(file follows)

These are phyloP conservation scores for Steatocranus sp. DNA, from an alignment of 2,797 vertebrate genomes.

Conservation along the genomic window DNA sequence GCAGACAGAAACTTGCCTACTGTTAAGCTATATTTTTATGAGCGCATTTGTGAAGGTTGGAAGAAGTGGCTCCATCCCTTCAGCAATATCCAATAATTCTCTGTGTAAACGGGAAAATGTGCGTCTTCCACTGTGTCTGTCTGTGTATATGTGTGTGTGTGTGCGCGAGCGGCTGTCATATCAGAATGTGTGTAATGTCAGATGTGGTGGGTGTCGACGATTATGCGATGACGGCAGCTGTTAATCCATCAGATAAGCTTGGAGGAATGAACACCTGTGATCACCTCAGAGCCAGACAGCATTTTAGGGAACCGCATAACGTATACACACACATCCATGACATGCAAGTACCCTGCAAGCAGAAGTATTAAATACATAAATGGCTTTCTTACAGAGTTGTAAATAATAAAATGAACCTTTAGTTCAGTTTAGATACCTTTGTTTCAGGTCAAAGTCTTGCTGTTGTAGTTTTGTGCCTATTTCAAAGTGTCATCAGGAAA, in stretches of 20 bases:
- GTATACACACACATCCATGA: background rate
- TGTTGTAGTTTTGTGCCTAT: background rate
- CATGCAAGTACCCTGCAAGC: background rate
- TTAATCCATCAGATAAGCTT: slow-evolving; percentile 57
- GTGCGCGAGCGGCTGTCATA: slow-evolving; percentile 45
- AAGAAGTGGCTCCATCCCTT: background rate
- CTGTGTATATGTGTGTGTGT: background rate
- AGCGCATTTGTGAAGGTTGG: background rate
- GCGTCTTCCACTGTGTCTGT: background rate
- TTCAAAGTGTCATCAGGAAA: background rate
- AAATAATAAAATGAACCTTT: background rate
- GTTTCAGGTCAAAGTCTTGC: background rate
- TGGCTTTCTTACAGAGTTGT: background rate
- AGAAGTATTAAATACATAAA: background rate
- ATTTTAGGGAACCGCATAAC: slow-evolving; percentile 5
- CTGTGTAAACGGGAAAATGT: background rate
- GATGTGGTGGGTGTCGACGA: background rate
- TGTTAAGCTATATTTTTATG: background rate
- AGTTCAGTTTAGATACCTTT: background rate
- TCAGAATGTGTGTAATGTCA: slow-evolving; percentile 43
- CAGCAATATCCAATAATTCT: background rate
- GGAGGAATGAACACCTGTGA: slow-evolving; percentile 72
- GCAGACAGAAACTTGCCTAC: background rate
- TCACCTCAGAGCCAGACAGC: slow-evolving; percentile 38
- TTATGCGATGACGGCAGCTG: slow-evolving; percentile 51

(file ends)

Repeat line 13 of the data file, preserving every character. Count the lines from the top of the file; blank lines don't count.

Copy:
- AAATAATAAAATGAACCTTT: background rate